|Sep-14-14|| ||goodevans: The first 7/7 for me for absolutely ages, though tainted slightly by the fact that today's puzzle wasn't really up to Sunday standards. In fact I got Friday's and Saturday's rather quickly too, which I'm sure reflects that this has been "easy week" rather than my own solving prowess.|
|Sep-14-14|| ||agb2002: My line A.2.b fails miserably to 29... Qxh3.
Shirov's 28.Rxh6+ is a better practical solution although trying to keep the attack with my 28.Qg5 followed by Qh4 and Rf6 or Rhf3 surely wins.
|Sep-14-14|| ||Refused: 24.? White to move.
Black's position looks highly suspicious. White's pieces are well placed and ready to attack, and to add insult to injury White has a strong center with a mobile pawn mass. Particularly h6 seems to be the focal point where white threatens to crash in. For now h6 is more or less protected by the rook on e6 and the pawn on g7. So let's take out a few defenders.
24.Bf6! should do the trick:
a)24...gxf6 25.f5 fxe5 26.fxe6 Qxe6 the white attack must crash in.
c)24...Rxf6 25.exf6 g6 26.f5
c2)26...h5 27.Rxh5 gxh5 28.Qg5
c3)26...c5 27.f5 Rc6 28.Bxg7 Kxg7 29.f6+
That should be it, and for me it was easier than yesterday. All you had to see were the motives against h6 after you play pf5
|Sep-14-14|| ||erniecohen: Cooked. ♗g5 is at least as good as (♗f6), and the win is much easier to see.|
|Sep-14-14|| ||Penguincw: Yay! Another Sunday puzzle where I correctly guess the first move. :)|
|Sep-14-14|| ||morfishine: I had <24.Bf6> with a baseline 24...gxf6 25.f5 targeting <h6> and this looks extremely dangerous for Black|
Of course, as usual, I didn't foresee the marvelous continuation
|Sep-14-14|| ||talwnbe4: Using a quick analysis from Stockfish:
24.Bf6 is best. 24..gxf6 25. f5 fxe5 26.fxe6 Qxe6 27. Rf1 and now black has some alternatives which all lead to white wins.
27.. Kg7 28. Rg3+ Kf8 (28..Kh8? 29. Rxf7! Qxf7? (29...Nc4 30.Qf2 19.0) 30. Qxh6+ Qh7 31. Qf6+ Qg7 32. Qxg7#) 29. Rgf3 Ke7 30. Qf2 Rf8 31. Rf6 7.1 black's position is horrid, i.e, 31..Qc4 32. Qh4 Kd7 33. Qxh6 Rd8 34. Rd1+ Kc7 35. Rxd8 Kxd8 36. Qf8+ Kc7 37. Qd6+ Kc8 38. h4 Nd7 39. Rh6 b6 40. Rh8+ Kb7 41. Qxd7+
after 27.Rf1 if 27..Rf8 28.Rf5 Kg7 29.Qd1 f6 30. Qh5 Rd8 31. Qxh6+ Kf7 32. Qh7+ Ke8 33. Rf1 Nd7 34. Rh6 Nf8 35. Qxb7 6.3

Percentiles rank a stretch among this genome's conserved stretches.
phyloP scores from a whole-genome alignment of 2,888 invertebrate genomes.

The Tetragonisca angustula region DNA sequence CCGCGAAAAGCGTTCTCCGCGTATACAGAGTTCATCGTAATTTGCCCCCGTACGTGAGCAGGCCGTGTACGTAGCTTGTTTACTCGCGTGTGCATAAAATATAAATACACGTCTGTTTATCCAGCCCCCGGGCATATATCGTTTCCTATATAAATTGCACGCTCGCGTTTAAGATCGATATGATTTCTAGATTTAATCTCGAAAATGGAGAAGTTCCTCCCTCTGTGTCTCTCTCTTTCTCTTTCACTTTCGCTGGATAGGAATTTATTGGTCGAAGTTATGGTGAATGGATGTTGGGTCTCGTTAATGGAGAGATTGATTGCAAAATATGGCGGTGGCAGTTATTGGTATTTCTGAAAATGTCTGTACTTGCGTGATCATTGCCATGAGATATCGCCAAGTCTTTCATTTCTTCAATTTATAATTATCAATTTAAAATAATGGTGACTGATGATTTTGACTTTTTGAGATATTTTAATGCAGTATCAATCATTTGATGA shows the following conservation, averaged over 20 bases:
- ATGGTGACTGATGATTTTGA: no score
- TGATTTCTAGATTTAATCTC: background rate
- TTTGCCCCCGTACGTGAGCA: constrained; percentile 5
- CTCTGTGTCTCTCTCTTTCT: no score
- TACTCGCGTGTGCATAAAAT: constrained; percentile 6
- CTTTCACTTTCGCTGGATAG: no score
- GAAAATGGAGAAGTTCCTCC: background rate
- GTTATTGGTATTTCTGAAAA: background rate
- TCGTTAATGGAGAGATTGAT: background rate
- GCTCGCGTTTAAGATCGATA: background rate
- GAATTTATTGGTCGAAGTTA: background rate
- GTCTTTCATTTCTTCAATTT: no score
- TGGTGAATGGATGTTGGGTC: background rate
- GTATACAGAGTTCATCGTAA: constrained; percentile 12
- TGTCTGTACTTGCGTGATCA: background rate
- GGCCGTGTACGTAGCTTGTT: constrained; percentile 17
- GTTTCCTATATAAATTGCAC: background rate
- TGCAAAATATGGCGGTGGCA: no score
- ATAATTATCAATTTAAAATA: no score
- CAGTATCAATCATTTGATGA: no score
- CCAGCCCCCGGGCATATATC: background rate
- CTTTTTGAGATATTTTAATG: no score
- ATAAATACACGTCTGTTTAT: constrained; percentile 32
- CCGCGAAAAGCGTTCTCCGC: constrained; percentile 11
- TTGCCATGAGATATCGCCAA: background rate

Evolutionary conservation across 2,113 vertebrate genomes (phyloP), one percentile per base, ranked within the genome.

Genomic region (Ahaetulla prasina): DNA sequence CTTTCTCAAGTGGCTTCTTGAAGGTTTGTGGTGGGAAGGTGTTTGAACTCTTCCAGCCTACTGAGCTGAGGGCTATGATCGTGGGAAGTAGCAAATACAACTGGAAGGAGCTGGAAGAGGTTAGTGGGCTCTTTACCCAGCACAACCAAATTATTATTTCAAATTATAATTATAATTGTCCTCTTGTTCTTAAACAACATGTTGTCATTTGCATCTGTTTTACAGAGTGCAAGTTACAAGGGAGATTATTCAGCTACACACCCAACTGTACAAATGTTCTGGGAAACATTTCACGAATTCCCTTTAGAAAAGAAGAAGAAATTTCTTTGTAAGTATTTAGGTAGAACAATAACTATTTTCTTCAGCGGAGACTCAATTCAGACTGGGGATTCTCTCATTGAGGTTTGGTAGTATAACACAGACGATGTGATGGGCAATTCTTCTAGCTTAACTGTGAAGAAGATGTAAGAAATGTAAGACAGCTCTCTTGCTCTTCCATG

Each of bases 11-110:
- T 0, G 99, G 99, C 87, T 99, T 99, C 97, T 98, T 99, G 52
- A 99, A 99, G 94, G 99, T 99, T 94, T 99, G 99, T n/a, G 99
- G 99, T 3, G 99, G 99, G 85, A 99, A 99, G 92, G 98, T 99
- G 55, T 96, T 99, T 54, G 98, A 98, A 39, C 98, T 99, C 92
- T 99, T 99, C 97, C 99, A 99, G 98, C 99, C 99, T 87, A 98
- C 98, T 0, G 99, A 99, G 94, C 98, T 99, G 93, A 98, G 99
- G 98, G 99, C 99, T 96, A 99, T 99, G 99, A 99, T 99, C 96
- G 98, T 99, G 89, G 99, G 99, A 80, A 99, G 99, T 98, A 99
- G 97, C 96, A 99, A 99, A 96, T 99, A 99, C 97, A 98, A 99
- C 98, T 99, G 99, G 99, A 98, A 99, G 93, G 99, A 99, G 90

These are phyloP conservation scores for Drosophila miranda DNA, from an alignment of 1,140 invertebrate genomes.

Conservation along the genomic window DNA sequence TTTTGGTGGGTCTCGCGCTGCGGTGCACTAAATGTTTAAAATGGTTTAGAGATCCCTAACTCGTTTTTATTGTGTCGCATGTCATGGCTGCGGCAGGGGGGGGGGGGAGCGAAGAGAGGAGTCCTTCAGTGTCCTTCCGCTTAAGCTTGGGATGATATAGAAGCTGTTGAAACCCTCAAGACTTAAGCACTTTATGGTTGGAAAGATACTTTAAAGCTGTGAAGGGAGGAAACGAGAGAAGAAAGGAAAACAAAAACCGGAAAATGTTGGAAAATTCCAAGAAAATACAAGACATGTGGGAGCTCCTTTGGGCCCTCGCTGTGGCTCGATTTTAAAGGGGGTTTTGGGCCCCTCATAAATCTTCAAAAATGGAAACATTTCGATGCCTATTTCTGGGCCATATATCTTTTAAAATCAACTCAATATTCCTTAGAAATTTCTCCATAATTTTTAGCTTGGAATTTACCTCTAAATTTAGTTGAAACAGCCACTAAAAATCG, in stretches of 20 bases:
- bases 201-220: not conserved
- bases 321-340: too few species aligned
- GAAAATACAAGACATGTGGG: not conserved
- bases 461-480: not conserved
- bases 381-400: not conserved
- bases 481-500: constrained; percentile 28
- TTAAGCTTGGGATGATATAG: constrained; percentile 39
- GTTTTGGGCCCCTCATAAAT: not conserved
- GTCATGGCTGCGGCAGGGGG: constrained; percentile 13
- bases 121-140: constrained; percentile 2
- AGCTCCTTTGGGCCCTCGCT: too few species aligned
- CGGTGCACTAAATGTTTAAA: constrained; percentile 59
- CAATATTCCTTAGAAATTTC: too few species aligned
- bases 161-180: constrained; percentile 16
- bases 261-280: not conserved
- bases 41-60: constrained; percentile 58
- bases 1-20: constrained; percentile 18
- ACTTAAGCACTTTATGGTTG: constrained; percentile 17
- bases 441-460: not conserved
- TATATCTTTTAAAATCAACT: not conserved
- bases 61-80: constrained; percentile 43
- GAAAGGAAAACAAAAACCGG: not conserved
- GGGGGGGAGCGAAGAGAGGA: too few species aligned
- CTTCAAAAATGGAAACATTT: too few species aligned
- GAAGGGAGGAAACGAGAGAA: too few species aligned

|Sep-14-14|| ||patzer2: <diagonalley: as several posters have pointed out, 24.B-B6 is not difficult to find, but IMO the full continuation certainly deserves the 'insane' tag. brilliant shirov!> I would agree! Didn't initially see the follow-up, which Shirov no doubt visualized, is practically forced best play.|
One practical chance to deviate with complications is 27...Rf8!? when White's strongest reply is 28. Rf5! (diagram below).
click for larger view
From here (diagram above) Fritz indicates strong play could continue 28...Kg7 29. Qd1! f6 30. Qh5! Rd8 31. Qg4+ Kf7 32. Rxh6 Rd7 33. c4! c5 34. h4 Ke7 35. Rhxf6! Qxf6 36. Rxf6 Kxf6 37. Qf5+ Ke7 38. Qxe5+ Kf7 39. Qxc5 Kg8 40. h5 Rg7 41. e5 Rg5 42. Qc7 Rxh5+ 43. Kg1 Rh7 44. Qb8+ Kg7 45. Qxb7+ Kg6 46. Qc6+ Kf5 47. Qf6+ Ke4 48. Qg6+ .
The main point in all this is Shirov likely saw the strongest continuation(s) and a winning plan (especially after 27. Rf1! Nc4 28. Rxh6+! ) to: (1) Demolish Black's King side pawn cover; (2) Win the exchange; (3) Mop up the demolished pawns by exchanging two Rooks for the Queen and three pawns; (4) Win the race to promote a pawn.
P.S.: Insanely difficult follow-up gladly conceded.
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|Sep-14-14|| ||BOSTER: If black knew the role the e5 pawn in the future of the battle , he'll take it in move 17 (position). Don't cross the border.|
At least extra pawn is a good compensation fighting against pair bishops.
click for larger view
But the fear to have the back rank without protection,and the advance e4 pawn and f4 pawn he decided to block the pawn
|Sep-14-14|| ||TORRIDON: I agree with patzer2 - it doesn't seem anything like insanely difficult.
28. Rf7:+, Kg8 29. Qf2, Qf7: 20. Rg3+, Kf8 31. Rf3 also wins though not as easily as Shirov's method.
patzer2 has posted another contribution, but really without analysing one feels White must be winning here after 27 ... Rf8, which he suggests with analysis by Fritz.|
|Sep-14-14|| ||JohnBoy: The first couple of moves were natural to me. Cut the black rook off from h6 and then attack it and the rook simultaneously with f4-f5.|
|Sep-14-14|| ||thegoodanarchist: <Once: This is either easy or hard, depending on how much we are supposed to see.>|
LOL that's great! You have just assessed chess completely!
|Sep-15-14|| ||Once: <thegoodanarchist: LOL that's great! You have just assessed chess completely!>|
I think there is a bit more to it than that.
Sunday insane puzzles seem to come in several flavours. There are some where the initial move is hard to spot and where the winning theme is buried deeply.
There are others where the first move is pretty obvious but the follow-up is trickier to see.
And some where there are lots of defences to analyse.
Then again we have solutions where the winning side has to invest a lot of material. In those cases, we have to be sure that we are getting enough of an advantage to justify the investment.
This puzzle is something of an oddity. The initial sequence is easy to spot and quickly leads to a gain of material - there is no sensible way for black to prevent the loss of the exchange. Then comes the question - do we stop analysing there or do we work through every defence? This is one of those puzzles where judgement could take over and turn it into a Thursday sort of problem.
We can see this from the responses. Some people have decided that they saw enough to claim they solved it. Others are delving into the complications.
Typical of all chess? I don't think so. It's not even typical of most Sundays.